What Happens After A Flood: Act Quickly To Reduce Costly Damages
September 10, 2020
Flooding impacts thousands of homeowners across the U.S. every year. In 2019, floods caused nearly $3.8 billion in property and crop damages. If your home is impacted by a flood, here’s what to do after the waters recede. Time is of the essence, as you work quickly to remove hazardous floodwaters, save valuable items inside the home, and reduce mold growth.
Wood and other porous items – like walls, rugs, and furniture – can absorb a large amount of water when submerged in flood conditions. Even if you clean the home from top to bottom, rebuilding too quickly after a flood can leave your home open to mold growth, pests, and continued deterioration of furniture and other valuable items inside the home. In addition, most floodwaters contain unhealthy amounts of pesticides and other hazards, so building materials and furnishings may need to be completely removed and replaced with new ones.
Ensure flooded homes are safe before re-entering
After an emergency occurs, follow all advice from local, state and federal authorities. If your home was evacuated, ensure you are allowed back into the area before you return home. Once all residents, including pets, are safely removed from the home, the first step in cleaning up after a flood is to schedule a professional inspection to look for structural, electrical, or other damage and ensure it is safe to enter. Just like a hurricane or major storm can bring down live electrical wires, electrical safety is also important after a flood. Fire hazards, hazardous materials left behind by floodwaters, and gas leaks are also common.
Removing water from the home
After a flood, it’s important to remove water from the home slowly, in stages. If water is removed too quickly, it could cause additional damage to walls and floors. Pumps and pails can be used to remove standing water and a wet/dry vacuum to clean up the full area after that. Homes with wells and cisterns will need additional floodwater removal and professional cleaning assistance. If a drain or sump pump is installed, clean each with detergent and water and remove any additional sentiment, grime, or larger items. Outdoor drains may also need to be cleaned and unclogged after a flood.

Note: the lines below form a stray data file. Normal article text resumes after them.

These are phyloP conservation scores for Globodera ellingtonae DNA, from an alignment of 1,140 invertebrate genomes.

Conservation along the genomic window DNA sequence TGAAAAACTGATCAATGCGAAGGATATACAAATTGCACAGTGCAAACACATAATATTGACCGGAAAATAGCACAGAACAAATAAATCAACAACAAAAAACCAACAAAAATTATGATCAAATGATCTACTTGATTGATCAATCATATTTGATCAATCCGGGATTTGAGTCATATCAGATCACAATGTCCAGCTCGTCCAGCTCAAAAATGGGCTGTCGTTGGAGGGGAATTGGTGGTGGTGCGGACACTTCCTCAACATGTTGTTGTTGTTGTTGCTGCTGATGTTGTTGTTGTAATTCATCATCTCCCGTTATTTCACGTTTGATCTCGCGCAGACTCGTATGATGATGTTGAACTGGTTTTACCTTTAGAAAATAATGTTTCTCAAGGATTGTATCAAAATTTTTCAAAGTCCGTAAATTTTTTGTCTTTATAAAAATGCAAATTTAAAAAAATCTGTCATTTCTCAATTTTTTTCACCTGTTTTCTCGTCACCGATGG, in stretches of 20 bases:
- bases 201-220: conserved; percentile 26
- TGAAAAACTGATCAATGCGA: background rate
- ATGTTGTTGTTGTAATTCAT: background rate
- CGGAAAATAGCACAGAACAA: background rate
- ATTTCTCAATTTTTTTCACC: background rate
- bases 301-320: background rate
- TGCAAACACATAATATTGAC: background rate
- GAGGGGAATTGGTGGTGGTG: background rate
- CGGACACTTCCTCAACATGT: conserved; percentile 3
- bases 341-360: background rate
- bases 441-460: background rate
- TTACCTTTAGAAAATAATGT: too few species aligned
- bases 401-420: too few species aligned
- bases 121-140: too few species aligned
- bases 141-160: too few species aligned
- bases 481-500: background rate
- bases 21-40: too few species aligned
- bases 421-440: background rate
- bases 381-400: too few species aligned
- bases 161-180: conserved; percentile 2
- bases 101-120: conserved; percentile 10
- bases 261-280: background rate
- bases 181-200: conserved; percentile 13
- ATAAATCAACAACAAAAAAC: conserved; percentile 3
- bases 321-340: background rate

Cleaning up indoors after a flood
Once a home is inspected and deemed safe to re-enter, it is important to wear adequate foot and eye protection when cleaning up. Watch out for both harmful pests and mold growth and wear sturdy gloves when cleaning. Recommended flood cleanup equipment includes:
- Masks and other protective face and eye gear
- Pails, mops, and squeegee brushes
- Plastic garbage bags
- Unscented detergent or bleach
- Large containers for soaking items
Carpets must be completely dried within the first two days after a flood to reduce mold growth. Remove and dry carpet, furniture and other items outdoors in the sunshine. Carpets, furniture, or other items soaked with sewage or other contaminants should be destroyed and replaced with new.
For damp items, allowing mud to dry first and then brushing it off is easiest. Remove furniture cushions and dry each separately. You can also raise furniture on blocks and place fans underneath to dry floors and underneath large items. For wooden furniture, remove drawers and open doors, empty items inside, and dry gradually to reduce splitting and warping.
In the kitchen and bathrooms, wash undamaged canned food items and throw away medicine, cosmetics, and other toiletries. Remove and throw away opened food items or anything exposed to floodwaters, including inside the freezer or refrigerator. All boxed foods and fresh fruits and vegetables should be thrown away because they may be contaminated by floodwaters and can’t be washed to remove all contaminants.
Protecting your home against flood damage
Before an emergency occurs, ensure your homeowner’s insurance is up to date and review whether flood insurance is available in your area. Better understand your home’s flood risk by gathering and reviewing information from state and local authorities. To reduce costly damages, move electrical boxes, outlets, and switches above prospective flood lines. Move furnaces, heaters, washers, and dryers above ground or install on elevated blocks, and store valuable items safely above potential flooded areas. Consider installing interior drainage, a sump pump, or backflow valve in the basement to help reduce costly flood damage.
To help prepare your home for a flood, contact your local basement waterproofing, foundation repair, and crawl space repair experts for a free inspection. From sump pump installation to home foundation inspection, our team can help you reduce the chance of costly flood damages before they occur.